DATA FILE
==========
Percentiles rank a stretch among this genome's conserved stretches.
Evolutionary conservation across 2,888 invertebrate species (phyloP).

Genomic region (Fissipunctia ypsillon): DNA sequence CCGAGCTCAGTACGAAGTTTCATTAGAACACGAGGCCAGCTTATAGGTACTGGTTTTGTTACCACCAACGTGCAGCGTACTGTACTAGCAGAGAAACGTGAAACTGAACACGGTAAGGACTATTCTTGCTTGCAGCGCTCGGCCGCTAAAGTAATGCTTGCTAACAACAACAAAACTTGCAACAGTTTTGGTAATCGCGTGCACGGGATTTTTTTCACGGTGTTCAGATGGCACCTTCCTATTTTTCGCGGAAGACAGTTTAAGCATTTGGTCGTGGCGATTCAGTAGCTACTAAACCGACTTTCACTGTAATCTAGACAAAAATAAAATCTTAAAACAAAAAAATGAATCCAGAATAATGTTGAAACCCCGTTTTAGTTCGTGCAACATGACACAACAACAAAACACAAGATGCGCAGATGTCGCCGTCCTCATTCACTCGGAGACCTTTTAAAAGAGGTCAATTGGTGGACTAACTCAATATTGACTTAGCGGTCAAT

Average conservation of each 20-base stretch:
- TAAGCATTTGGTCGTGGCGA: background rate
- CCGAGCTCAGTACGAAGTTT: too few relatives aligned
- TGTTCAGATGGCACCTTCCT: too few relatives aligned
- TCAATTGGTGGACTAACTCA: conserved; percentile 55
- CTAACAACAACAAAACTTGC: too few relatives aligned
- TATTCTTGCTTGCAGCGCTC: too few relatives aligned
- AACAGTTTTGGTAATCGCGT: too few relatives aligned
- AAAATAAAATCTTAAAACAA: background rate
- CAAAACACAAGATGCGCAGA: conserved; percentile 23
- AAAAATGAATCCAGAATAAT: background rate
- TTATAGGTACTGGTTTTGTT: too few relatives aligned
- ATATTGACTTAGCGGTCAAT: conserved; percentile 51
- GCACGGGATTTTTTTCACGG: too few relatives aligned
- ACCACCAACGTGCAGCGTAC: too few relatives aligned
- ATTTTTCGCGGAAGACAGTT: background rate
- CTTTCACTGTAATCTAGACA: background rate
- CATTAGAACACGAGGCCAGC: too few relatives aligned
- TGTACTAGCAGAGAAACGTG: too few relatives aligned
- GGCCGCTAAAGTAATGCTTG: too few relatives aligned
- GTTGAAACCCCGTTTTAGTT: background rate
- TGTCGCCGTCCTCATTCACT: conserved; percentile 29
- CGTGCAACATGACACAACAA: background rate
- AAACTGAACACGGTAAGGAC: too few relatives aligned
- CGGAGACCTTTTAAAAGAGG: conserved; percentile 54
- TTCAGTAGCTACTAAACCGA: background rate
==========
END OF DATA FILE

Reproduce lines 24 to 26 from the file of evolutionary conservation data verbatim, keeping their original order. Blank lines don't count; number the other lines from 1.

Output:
- GTTGAAACCCCGTTTTAGTT: background rate
- TGTCGCCGTCCTCATTCACT: conserved; percentile 29
- CGTGCAACATGACACAACAA: background rate